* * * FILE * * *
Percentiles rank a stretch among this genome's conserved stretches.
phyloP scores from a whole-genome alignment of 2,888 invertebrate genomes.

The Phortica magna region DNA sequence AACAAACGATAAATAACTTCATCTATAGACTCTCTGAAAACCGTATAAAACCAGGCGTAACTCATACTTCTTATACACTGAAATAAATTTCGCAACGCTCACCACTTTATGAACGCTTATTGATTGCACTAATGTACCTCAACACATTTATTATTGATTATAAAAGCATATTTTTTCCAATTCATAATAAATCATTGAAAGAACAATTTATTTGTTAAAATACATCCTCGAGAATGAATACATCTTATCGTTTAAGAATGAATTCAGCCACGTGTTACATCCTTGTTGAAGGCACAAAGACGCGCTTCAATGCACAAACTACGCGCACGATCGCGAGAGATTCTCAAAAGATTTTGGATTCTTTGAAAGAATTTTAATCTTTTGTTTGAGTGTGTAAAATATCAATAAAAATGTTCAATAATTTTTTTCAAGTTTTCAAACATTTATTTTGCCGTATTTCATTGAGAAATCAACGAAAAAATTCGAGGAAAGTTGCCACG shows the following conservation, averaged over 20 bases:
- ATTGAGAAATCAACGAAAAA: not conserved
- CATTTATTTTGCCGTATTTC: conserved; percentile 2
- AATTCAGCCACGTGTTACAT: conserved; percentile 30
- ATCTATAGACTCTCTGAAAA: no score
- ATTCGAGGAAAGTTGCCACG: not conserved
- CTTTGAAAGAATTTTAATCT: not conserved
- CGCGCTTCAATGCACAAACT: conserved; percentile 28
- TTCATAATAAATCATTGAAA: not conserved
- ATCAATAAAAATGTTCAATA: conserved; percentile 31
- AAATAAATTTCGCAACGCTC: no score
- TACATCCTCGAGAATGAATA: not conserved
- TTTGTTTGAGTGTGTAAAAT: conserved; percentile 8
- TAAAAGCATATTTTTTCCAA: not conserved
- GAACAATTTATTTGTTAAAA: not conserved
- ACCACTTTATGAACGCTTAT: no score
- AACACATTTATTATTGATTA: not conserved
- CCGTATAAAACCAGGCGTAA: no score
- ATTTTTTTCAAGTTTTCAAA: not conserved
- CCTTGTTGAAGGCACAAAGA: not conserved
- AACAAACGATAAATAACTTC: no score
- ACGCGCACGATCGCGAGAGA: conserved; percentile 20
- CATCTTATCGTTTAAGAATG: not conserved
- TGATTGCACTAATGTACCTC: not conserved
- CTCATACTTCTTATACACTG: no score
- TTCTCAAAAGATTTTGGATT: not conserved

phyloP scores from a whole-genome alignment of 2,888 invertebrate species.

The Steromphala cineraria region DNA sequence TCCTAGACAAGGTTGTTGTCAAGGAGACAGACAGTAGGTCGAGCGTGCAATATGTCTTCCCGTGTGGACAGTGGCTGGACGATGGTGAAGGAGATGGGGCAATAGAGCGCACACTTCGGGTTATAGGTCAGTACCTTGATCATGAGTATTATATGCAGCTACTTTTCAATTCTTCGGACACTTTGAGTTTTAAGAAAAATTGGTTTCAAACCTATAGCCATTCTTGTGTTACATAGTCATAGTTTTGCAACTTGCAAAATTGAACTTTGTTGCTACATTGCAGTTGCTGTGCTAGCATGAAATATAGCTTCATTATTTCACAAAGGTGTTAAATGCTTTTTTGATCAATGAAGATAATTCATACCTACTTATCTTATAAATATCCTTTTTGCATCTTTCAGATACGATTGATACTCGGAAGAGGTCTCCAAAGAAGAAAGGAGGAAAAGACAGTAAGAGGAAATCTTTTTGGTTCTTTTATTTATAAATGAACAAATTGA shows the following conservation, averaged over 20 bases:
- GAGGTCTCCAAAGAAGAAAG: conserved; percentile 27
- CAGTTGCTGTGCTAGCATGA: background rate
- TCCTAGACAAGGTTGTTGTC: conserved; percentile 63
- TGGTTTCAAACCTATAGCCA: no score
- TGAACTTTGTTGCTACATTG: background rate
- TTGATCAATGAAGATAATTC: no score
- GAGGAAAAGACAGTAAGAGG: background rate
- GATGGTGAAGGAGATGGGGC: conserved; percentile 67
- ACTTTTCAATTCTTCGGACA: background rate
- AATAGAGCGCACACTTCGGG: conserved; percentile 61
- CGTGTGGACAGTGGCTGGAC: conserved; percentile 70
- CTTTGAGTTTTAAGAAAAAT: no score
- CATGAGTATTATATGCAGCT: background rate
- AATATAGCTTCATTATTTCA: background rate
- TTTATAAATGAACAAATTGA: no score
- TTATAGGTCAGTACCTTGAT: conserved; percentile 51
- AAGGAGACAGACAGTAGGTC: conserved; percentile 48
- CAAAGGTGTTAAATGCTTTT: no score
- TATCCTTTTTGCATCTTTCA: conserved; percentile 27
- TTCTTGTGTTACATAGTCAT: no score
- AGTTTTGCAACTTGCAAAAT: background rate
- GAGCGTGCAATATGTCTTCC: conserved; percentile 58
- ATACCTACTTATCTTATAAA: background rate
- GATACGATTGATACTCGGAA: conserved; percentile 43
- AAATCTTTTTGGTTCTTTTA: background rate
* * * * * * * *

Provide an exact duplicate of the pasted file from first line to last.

Percentiles rank a stretch among this genome's conserved stretches.
phyloP scores from a whole-genome alignment of 2,888 invertebrate genomes.

The Phortica magna region DNA sequence AACAAACGATAAATAACTTCATCTATAGACTCTCTGAAAACCGTATAAAACCAGGCGTAACTCATACTTCTTATACACTGAAATAAATTTCGCAACGCTCACCACTTTATGAACGCTTATTGATTGCACTAATGTACCTCAACACATTTATTATTGATTATAAAAGCATATTTTTTCCAATTCATAATAAATCATTGAAAGAACAATTTATTTGTTAAAATACATCCTCGAGAATGAATACATCTTATCGTTTAAGAATGAATTCAGCCACGTGTTACATCCTTGTTGAAGGCACAAAGACGCGCTTCAATGCACAAACTACGCGCACGATCGCGAGAGATTCTCAAAAGATTTTGGATTCTTTGAAAGAATTTTAATCTTTTGTTTGAGTGTGTAAAATATCAATAAAAATGTTCAATAATTTTTTTCAAGTTTTCAAACATTTATTTTGCCGTATTTCATTGAGAAATCAACGAAAAAATTCGAGGAAAGTTGCCACG shows the following conservation, averaged over 20 bases:
- ATTGAGAAATCAACGAAAAA: not conserved
- CATTTATTTTGCCGTATTTC: conserved; percentile 2
- AATTCAGCCACGTGTTACAT: conserved; percentile 30
- ATCTATAGACTCTCTGAAAA: no score
- ATTCGAGGAAAGTTGCCACG: not conserved
- CTTTGAAAGAATTTTAATCT: not conserved
- CGCGCTTCAATGCACAAACT: conserved; percentile 28
- TTCATAATAAATCATTGAAA: not conserved
- ATCAATAAAAATGTTCAATA: conserved; percentile 31
- AAATAAATTTCGCAACGCTC: no score
- TACATCCTCGAGAATGAATA: not conserved
- TTTGTTTGAGTGTGTAAAAT: conserved; percentile 8
- TAAAAGCATATTTTTTCCAA: not conserved
- GAACAATTTATTTGTTAAAA: not conserved
- ACCACTTTATGAACGCTTAT: no score
- AACACATTTATTATTGATTA: not conserved
- CCGTATAAAACCAGGCGTAA: no score
- ATTTTTTTCAAGTTTTCAAA: not conserved
- CCTTGTTGAAGGCACAAAGA: not conserved
- AACAAACGATAAATAACTTC: no score
- ACGCGCACGATCGCGAGAGA: conserved; percentile 20
- CATCTTATCGTTTAAGAATG: not conserved
- TGATTGCACTAATGTACCTC: not conserved
- CTCATACTTCTTATACACTG: no score
- TTCTCAAAAGATTTTGGATT: not conserved

phyloP scores from a whole-genome alignment of 2,888 invertebrate species.

The Steromphala cineraria region DNA sequence TCCTAGACAAGGTTGTTGTCAAGGAGACAGACAGTAGGTCGAGCGTGCAATATGTCTTCCCGTGTGGACAGTGGCTGGACGATGGTGAAGGAGATGGGGCAATAGAGCGCACACTTCGGGTTATAGGTCAGTACCTTGATCATGAGTATTATATGCAGCTACTTTTCAATTCTTCGGACACTTTGAGTTTTAAGAAAAATTGGTTTCAAACCTATAGCCATTCTTGTGTTACATAGTCATAGTTTTGCAACTTGCAAAATTGAACTTTGTTGCTACATTGCAGTTGCTGTGCTAGCATGAAATATAGCTTCATTATTTCACAAAGGTGTTAAATGCTTTTTTGATCAATGAAGATAATTCATACCTACTTATCTTATAAATATCCTTTTTGCATCTTTCAGATACGATTGATACTCGGAAGAGGTCTCCAAAGAAGAAAGGAGGAAAAGACAGTAAGAGGAAATCTTTTTGGTTCTTTTATTTATAAATGAACAAATTGA shows the following conservation, averaged over 20 bases:
- GAGGTCTCCAAAGAAGAAAG: conserved; percentile 27
- CAGTTGCTGTGCTAGCATGA: background rate
- TCCTAGACAAGGTTGTTGTC: conserved; percentile 63
- TGGTTTCAAACCTATAGCCA: no score
- TGAACTTTGTTGCTACATTG: background rate
- TTGATCAATGAAGATAATTC: no score
- GAGGAAAAGACAGTAAGAGG: background rate
- GATGGTGAAGGAGATGGGGC: conserved; percentile 67
- ACTTTTCAATTCTTCGGACA: background rate
- AATAGAGCGCACACTTCGGG: conserved; percentile 61
- CGTGTGGACAGTGGCTGGAC: conserved; percentile 70
- CTTTGAGTTTTAAGAAAAAT: no score
- CATGAGTATTATATGCAGCT: background rate
- AATATAGCTTCATTATTTCA: background rate
- TTTATAAATGAACAAATTGA: no score
- TTATAGGTCAGTACCTTGAT: conserved; percentile 51
- AAGGAGACAGACAGTAGGTC: conserved; percentile 48
- CAAAGGTGTTAAATGCTTTT: no score
- TATCCTTTTTGCATCTTTCA: conserved; percentile 27
- TTCTTGTGTTACATAGTCAT: no score
- AGTTTTGCAACTTGCAAAAT: background rate
- GAGCGTGCAATATGTCTTCC: conserved; percentile 58
- ATACCTACTTATCTTATAAA: background rate
- GATACGATTGATACTCGGAA: conserved; percentile 43
- AAATCTTTTTGGTTCTTTTA: background rate